The quality of classroom environments is a central variable in determining behavioral and learning outcomes of students. This chapter reviews learning environment research that links measurable dimensions of teaching and classroom environments to student performance, including effective teaching behaviors, classroom management, teacher–student relationships, academic learning time, emotional climate and support, grouping format, class size, and physical characteristics. A review of three approaches to assessing these dimensions of classroom environments is provided; specifically, classroom observations, classroom environment surveys, and eco-behavioral assessment. Finally, implications for classroom practice and future directions for research are presented.
Robert J. Volpe and Sandra M. Chafouleas
Given the considerable amount of research attention that has been provided to externalizing behavioral deficits, a wide array of assessment methodologies is available to reliably assess core features. The purpose of this chapter is to provide a guide for the assessment of externalizing behavior problems. The chapter begins with an overview of externalizing problems, with focus on disorders of attention and disruption. Discussion of relevant disorders is based on the Diagnostic and Statistical Manual of Mental Disorders (4th Edition, text revision; DSM-IV-TR) and special education law. Next, a five-phase model is presented for school-based assessment of externalizing problems that addresses issues of classification (screening, multimethod assessment, interpretation of results) as well as design and evaluation of the treatment plan.
Randy W. Kamphaus and Kristen L. Mays
The purpose of this chapter is to provide an overview of the assessment of internalizing problems in children and adolescents. The chapter consists of three sections. The first section summarizes the categorical and dimensional systems used to classify social and emotional problems in youth. The second section discusses a variety of assessment techniques (e.g., structured and semistructured interviews and behavioral rating scales) that can be used to evaluate internalizing problems. This section also provides descriptions of several assessment measures including the DISC-IV, K-SADS-PL, ASEBA, BASC-2, BYI-II, CDI, RCMAS-2, and STAIC. Finally, the chapter concludes with a discussion of several practical issues to consider when evaluating the emotional and behavioral status of youth.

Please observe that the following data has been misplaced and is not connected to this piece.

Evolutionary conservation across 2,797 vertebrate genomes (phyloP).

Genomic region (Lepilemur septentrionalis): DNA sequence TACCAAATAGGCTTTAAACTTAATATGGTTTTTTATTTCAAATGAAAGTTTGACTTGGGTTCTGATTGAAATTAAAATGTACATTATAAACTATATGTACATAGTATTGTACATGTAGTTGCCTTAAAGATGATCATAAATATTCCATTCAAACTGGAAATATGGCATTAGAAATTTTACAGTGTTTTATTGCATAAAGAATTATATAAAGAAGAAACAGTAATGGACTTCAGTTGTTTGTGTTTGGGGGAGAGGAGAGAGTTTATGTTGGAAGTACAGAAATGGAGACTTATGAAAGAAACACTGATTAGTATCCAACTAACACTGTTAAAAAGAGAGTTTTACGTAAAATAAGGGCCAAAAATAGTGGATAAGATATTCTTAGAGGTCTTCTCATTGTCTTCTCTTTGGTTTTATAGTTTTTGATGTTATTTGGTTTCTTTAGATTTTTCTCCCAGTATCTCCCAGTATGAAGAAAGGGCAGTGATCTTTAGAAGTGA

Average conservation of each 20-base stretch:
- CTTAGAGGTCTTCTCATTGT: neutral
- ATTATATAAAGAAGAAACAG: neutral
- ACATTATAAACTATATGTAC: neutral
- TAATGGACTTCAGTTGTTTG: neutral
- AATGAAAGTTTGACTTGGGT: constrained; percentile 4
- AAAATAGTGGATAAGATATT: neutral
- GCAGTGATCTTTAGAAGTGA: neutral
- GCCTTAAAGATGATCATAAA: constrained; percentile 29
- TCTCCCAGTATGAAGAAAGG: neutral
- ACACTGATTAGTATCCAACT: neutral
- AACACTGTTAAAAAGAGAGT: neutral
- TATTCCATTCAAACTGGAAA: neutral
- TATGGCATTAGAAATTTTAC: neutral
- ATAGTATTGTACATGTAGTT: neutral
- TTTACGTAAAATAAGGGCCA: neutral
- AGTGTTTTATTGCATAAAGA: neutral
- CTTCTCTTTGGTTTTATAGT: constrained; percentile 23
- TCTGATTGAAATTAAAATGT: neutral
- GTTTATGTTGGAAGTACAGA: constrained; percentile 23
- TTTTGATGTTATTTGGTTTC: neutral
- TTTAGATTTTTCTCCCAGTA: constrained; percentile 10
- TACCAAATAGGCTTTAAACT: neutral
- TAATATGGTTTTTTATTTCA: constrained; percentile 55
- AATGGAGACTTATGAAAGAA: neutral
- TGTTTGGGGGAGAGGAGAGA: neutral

The study of beliefs is important because in addition to values, norms, and personality, beliefs are a major antecedent of social behaviours. This article provides an update of the study of beliefs in Chinese culture by integrating research that has emerged later on. The two major objectives of this article are to consolidate what has been known about beliefs in Chinese culture, and to identify fruitful directions for future research on this important topic. Chinese culture is rich in the variety and quantity of traditional beliefs because of its long history, but, as this article states, only a few of these rich belief constellations have been explored by psychologists. The article then reviews a few major traditional beliefs deemed important for future psychological research. However it states that there are still many gaps in the knowledge about beliefs among Chinese and how they function to influence social behaviours.